At first glance, this seems like one of your high-society rich-girl scandalous stories with spoiled rich guys who can get anything they want and girls who buy everything they want with their credit cards and down slimming pills so they’d always be a size 1, just like Kieran’s other series. At first I thought it would just be the story of Ally’s rise back to popularity, so I was ready for pretty much a lot of fluff. However, I was surprised to find out that this novel isn’t all just fluff — it’s actually quite deep. It was more than just a story of a formerly popular girl trying to regain her popularity. In fact, Ally didn’t really try to gain it back. We see how much Ally has grown up and keeps on growing up as the book goes by, and it’s good to see that in a character. What used to be all about money for her is different now that she’s on the other side of the fence. She saw and felt how it was to be a regular student in Orchard Hill, and she saw how she could be so mean when she was a part of the rich clique. I’m glad that Ally wasn’t written to pine after her old status, because I feel that’s too used already. It’s nice to read about a formerly popular character who wasn’t just all about popularity back then — in fact, I don’t think Ally ever complained about being unpopular. What she really wanted then was to have her friends back. Never mind the money or the popularity; she just wanted to be with the people she grew up with.
Of course, it wouldn’t be that easy. I think Kieran really knows about the various social standings inside an American high school because even I was intimidated and pissed off at the popular clique. I’ve read and watched these popular cliques on TV, but Kieran’s portrayal felt the most real I’ve read so far. What I really liked about the antagonists in the story is they’re not just against Ally because she left them. There were deeper issues under Ally’s abandonment, dealing with the repercussions of Ally’s dad’s actions and their effects to the other families. I was particularly intrigued with Chloe and Shannen. Chloe, Ally’s best friend, is equivalent to the good side of Blair Waldorf in Gossip Girl: she’s the princess everyone wants to protect, the one who ended up being almost like Ally’s friend. Then there’s Shannen, Ally’s partner-in-crime, who is the evil side of Blair: her issues with Ally run deeper than the others, and she was a hateful character, really…yet I wanted to get to know more about her. That’s the good part of the “villains” in this novel; they’re not just villains to go against Ally. They were there because they felt that Ally hurt them, and they are having a problem seeing through all the mess to remember their friendship with her. It’s also easy to just focus on one major antagonist for Ally, but all of them had personalities of their own, even the ones they call the Idiot Twins. Not only that, but they also had a personality as a group, which may or may not be the same as their own personalities. This is peer pressure in a clique demonstrated at its finest: when one moves, the other follows, and it takes someone really strong to break the pattern.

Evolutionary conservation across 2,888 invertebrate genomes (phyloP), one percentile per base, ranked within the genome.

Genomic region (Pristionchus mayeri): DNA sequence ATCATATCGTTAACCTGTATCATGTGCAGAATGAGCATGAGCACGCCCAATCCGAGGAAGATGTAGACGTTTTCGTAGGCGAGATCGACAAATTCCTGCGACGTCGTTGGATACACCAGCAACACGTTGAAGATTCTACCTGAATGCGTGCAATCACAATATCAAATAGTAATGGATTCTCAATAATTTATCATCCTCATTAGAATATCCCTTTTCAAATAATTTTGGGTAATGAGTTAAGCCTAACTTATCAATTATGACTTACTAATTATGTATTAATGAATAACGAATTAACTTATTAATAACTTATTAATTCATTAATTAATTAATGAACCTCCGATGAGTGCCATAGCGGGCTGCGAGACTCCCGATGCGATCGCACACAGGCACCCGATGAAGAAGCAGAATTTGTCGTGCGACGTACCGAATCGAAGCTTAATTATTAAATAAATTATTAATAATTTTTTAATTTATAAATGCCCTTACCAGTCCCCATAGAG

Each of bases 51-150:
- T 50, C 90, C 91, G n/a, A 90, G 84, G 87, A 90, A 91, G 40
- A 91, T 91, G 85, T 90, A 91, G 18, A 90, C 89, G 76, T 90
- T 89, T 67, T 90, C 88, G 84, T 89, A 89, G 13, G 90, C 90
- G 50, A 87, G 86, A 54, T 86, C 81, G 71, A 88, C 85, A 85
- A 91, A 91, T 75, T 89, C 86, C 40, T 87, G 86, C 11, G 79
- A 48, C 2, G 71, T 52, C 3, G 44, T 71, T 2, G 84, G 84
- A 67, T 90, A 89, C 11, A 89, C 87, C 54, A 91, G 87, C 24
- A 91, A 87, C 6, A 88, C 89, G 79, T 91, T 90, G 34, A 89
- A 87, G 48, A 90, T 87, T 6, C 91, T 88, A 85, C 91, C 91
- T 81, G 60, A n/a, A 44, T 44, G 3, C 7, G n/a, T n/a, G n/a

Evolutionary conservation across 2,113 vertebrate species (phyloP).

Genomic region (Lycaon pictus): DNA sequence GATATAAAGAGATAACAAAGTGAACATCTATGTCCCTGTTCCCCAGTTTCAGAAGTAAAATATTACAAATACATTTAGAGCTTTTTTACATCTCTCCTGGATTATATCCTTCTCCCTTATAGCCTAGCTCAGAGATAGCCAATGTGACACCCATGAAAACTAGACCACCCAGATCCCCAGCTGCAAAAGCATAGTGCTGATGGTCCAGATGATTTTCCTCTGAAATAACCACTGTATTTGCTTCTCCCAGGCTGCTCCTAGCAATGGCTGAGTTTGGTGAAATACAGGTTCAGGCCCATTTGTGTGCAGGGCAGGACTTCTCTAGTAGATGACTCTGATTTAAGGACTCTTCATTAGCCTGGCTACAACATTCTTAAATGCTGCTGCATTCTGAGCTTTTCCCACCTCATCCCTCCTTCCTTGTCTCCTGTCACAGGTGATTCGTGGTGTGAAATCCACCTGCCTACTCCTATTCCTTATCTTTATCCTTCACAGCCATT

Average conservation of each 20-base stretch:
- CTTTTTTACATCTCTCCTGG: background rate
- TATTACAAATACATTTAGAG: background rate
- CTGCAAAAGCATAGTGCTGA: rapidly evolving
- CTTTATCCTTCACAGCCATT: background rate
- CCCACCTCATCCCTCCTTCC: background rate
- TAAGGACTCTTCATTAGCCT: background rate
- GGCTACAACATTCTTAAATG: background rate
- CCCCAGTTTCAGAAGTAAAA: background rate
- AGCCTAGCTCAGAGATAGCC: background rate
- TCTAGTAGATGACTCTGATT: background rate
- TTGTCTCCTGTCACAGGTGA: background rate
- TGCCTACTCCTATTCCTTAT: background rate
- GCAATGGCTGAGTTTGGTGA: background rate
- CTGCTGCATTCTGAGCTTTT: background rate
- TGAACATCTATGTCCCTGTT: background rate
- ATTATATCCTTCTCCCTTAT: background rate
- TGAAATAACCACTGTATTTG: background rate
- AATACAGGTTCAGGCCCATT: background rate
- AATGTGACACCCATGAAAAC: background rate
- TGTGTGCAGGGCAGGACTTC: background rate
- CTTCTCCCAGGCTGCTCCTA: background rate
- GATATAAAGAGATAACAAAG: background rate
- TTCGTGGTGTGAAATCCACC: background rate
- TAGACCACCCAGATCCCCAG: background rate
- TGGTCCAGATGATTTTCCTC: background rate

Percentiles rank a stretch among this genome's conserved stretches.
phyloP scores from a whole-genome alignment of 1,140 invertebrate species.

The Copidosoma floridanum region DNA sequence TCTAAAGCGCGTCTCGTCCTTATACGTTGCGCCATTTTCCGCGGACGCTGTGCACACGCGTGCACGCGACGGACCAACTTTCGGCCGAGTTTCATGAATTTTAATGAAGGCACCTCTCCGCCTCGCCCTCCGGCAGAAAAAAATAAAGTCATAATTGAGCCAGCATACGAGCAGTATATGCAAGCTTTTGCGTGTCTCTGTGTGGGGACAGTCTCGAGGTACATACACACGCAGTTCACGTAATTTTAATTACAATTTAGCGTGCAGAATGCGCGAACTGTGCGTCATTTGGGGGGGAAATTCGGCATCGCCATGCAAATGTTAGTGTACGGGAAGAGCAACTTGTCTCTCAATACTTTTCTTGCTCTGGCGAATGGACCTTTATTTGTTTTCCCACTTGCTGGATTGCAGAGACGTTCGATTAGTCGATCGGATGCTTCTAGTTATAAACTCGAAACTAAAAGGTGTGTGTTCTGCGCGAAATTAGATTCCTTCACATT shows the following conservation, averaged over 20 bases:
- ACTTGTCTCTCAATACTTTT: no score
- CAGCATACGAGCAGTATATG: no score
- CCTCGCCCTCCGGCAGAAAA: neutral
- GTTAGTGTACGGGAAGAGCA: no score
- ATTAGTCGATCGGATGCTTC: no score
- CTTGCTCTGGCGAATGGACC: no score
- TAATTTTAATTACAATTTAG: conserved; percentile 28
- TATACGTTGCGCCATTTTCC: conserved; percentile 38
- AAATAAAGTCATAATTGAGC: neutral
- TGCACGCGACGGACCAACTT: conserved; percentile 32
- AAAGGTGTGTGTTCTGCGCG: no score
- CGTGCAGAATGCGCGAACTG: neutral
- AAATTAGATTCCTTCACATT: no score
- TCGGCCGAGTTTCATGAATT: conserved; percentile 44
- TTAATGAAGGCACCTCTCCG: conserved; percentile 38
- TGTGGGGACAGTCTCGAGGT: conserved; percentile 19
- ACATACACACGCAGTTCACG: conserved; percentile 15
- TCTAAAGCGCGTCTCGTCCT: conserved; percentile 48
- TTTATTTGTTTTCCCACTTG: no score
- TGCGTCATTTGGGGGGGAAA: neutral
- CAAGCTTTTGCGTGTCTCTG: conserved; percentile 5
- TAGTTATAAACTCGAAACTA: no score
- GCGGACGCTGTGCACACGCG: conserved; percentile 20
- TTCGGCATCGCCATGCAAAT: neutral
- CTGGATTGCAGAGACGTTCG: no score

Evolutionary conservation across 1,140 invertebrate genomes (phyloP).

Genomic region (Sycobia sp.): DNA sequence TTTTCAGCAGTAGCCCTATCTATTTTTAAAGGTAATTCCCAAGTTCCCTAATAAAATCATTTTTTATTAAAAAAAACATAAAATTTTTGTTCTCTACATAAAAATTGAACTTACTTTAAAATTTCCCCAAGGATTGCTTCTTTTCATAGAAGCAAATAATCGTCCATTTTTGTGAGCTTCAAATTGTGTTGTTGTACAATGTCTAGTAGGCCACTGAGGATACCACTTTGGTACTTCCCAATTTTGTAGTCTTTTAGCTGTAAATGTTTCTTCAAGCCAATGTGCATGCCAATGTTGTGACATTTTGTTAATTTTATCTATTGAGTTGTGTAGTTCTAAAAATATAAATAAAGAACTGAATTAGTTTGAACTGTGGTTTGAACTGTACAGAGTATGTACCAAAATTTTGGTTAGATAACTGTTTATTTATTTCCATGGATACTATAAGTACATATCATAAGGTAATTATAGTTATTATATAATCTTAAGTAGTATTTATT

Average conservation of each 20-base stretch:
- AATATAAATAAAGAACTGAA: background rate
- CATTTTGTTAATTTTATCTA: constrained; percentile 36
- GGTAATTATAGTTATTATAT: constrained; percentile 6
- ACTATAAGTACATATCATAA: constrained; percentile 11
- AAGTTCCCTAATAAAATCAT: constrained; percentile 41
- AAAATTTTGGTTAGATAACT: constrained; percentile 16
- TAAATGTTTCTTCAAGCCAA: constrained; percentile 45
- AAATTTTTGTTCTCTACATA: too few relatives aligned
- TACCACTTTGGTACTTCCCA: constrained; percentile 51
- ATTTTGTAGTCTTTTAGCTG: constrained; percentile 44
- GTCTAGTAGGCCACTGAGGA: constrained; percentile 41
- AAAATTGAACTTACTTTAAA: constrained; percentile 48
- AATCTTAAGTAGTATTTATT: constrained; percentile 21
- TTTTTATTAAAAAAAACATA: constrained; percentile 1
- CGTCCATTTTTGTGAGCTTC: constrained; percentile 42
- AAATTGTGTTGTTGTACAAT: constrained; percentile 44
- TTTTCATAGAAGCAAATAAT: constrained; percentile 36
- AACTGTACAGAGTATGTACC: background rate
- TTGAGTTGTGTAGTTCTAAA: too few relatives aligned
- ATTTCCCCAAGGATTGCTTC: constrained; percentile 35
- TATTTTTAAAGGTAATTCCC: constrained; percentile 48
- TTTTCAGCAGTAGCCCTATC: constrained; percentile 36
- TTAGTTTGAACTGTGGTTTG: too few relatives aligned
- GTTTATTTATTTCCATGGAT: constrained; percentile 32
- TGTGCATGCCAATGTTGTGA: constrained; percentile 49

As for Jake Graydon…I liked him, but I felt there was something lacking in his narration that I can’t quite figure out. Jake is someone who seemed to be always caught in the middle, one who everyone wishes who would make the right choice and yet not make the right one. In a way, Jake is a typical male, and I hardly got to see what’s inside his head. Not that I mind that much, because Ally’s parts are always better. I hope I see more to his character in the sequel, though.
A sequel — yes. Apparently, this is going to be a trilogy. This better be, because it can’t just end where it ended — total cliffhanger! A word of warning to those who hate to be left hanging…you may want to stay away from this for now, but don’t. If you like YA/chick lit, you shouldn’t miss this one. It’s too good of a read not to recommend. :)